A new study has shown that obese children are more likely to be bullied regardless of gender, race, socioeconomic status, social skills or academic achievement.
A research team, led by Julie C. Lumeng, assistant professor in the Department of Pediatrics and Communicable Diseases at the University of Michigan’s C.S. Mott Children’s Hospital, studied 821 children who were participating in the Eunice Kennedy Shriver National Institute of Child Health and Human Development Study of Early Child Care and Youth Development.
These children were recruited at birth in 10 study sites around the country.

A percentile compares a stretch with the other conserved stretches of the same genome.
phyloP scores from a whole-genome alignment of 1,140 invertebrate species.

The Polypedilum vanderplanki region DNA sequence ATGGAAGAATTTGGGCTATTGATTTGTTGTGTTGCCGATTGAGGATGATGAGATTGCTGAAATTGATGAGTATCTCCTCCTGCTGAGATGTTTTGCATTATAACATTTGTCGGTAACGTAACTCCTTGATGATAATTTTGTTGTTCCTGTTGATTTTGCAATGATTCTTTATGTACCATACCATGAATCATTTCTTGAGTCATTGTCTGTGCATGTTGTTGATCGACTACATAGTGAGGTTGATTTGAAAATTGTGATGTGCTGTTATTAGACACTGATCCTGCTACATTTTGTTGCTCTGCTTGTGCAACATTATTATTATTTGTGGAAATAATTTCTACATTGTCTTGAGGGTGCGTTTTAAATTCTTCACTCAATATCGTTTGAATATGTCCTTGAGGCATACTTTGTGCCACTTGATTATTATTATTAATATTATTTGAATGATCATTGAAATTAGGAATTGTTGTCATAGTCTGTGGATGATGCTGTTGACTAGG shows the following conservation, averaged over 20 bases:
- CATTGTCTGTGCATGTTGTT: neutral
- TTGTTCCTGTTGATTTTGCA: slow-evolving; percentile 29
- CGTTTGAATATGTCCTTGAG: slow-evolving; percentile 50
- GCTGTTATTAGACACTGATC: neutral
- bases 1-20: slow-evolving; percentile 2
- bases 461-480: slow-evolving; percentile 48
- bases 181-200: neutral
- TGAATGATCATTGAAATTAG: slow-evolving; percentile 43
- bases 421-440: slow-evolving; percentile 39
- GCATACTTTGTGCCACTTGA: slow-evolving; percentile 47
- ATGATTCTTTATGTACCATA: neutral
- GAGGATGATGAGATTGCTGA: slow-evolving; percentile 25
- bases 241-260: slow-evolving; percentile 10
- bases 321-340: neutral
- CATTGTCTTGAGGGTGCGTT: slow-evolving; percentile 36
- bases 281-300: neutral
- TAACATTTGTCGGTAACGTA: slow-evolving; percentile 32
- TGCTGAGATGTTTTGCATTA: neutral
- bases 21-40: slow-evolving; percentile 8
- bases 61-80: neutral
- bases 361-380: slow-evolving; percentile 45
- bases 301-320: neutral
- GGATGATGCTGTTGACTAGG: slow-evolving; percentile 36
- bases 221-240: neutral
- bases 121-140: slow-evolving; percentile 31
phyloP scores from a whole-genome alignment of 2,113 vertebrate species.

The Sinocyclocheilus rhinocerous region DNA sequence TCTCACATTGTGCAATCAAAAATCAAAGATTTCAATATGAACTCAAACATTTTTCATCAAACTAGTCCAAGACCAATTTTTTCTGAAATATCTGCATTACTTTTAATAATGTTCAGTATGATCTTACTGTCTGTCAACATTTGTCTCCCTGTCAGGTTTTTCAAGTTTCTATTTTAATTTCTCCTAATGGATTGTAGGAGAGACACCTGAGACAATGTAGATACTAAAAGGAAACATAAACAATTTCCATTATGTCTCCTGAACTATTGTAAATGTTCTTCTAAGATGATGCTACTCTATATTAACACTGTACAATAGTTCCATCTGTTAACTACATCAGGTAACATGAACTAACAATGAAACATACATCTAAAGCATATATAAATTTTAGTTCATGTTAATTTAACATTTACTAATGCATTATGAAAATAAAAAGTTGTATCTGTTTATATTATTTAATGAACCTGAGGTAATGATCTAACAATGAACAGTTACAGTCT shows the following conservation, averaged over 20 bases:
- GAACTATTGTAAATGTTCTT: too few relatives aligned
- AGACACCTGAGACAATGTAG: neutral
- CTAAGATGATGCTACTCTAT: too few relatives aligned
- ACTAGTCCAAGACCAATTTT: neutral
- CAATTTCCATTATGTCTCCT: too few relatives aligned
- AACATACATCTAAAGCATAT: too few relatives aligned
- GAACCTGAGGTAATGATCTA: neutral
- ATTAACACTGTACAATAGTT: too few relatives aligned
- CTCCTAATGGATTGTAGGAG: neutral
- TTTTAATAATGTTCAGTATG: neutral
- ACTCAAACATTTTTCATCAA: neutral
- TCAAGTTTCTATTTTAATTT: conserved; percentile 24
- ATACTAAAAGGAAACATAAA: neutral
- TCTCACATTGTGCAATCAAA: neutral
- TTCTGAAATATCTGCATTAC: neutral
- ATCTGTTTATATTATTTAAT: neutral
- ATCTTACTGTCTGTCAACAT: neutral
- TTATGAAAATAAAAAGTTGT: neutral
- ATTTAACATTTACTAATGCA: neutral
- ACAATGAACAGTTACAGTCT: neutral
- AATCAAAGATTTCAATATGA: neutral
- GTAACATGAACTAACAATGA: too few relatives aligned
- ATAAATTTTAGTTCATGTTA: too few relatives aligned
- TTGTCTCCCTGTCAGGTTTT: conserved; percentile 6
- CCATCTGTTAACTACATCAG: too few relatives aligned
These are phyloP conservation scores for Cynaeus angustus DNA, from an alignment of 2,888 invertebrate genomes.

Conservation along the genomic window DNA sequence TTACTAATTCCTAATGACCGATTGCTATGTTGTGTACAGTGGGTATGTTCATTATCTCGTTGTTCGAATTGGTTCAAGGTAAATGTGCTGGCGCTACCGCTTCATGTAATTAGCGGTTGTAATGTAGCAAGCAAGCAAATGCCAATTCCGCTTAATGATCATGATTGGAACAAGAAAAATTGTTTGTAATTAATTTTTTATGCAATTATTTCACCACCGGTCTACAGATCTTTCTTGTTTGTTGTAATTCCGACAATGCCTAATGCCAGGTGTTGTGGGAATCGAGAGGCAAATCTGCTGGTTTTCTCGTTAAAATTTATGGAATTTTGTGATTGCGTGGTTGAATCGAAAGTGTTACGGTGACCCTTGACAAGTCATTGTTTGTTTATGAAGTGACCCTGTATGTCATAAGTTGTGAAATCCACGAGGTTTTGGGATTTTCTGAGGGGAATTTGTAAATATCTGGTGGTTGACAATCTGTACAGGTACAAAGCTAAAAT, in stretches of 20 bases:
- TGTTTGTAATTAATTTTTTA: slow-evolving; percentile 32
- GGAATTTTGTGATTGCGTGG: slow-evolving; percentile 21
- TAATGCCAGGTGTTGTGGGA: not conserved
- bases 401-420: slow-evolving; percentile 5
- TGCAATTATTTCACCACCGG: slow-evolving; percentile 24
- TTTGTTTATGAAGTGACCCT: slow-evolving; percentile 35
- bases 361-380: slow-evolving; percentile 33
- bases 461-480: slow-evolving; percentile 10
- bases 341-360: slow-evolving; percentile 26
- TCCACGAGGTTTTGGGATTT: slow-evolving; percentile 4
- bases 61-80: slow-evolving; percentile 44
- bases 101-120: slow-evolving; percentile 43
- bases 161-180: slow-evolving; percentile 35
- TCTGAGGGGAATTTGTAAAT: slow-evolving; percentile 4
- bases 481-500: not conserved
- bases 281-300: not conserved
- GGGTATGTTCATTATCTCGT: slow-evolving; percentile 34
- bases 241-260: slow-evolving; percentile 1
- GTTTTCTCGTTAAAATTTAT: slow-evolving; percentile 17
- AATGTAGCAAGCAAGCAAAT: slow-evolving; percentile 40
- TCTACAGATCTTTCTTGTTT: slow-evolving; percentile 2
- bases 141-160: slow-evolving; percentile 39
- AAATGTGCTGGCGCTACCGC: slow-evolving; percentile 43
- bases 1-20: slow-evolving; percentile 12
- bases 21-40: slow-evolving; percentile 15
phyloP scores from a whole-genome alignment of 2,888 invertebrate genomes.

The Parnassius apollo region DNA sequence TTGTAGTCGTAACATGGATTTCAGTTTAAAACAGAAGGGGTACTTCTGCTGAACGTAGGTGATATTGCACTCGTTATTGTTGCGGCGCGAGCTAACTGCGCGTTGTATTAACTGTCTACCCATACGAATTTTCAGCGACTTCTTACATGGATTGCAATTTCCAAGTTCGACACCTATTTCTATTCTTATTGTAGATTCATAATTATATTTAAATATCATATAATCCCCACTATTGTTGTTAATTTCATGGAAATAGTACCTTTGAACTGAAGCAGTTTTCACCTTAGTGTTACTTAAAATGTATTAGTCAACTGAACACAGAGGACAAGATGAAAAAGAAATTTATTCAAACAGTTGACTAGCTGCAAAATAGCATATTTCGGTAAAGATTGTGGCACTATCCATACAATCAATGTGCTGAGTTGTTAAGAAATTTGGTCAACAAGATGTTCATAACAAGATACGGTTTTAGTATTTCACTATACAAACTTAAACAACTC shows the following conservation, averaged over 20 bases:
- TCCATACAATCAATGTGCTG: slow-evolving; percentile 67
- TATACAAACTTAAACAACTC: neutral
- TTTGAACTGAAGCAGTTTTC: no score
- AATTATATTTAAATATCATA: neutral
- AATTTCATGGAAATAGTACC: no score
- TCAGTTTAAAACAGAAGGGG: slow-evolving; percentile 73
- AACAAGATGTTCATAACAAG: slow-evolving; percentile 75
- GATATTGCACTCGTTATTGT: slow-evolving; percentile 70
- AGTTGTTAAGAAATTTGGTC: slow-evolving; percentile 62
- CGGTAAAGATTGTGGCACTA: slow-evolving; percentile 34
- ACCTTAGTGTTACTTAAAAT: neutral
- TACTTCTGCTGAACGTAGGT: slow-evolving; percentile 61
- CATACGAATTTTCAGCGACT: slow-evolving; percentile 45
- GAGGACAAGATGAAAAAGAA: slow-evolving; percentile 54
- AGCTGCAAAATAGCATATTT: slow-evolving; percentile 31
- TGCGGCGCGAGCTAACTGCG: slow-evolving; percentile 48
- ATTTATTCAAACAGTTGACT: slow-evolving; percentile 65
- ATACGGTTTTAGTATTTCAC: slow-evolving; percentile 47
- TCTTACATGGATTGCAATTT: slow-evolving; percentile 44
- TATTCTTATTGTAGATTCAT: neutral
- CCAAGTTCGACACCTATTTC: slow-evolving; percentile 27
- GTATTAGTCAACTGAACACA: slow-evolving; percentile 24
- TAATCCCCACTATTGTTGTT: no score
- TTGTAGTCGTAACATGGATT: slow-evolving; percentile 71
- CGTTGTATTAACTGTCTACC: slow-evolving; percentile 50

The researchers evaluated the relationship between the child’s weight status and the odds of being bullied as reported by the child, mother, and teacher.
The study accounted for grade level in school, gender, race, family income-to-needs ratio, racial and socioeconomic composition of the school, and child social skills and academic achievement as reported by mothers and teachers.
The researchers found that obese children had higher odds of being bullied no matter their gender, race, family socioeconomic status, school demographic profile, social skills or academic achievement.
The authors concluded that being obese, by itself, increases the likelihood of being a victim of bullying. Interventions to address bullying in schools are badly needed, Lumeng added.
The study will be published in the June issue of the journal Pediatrics.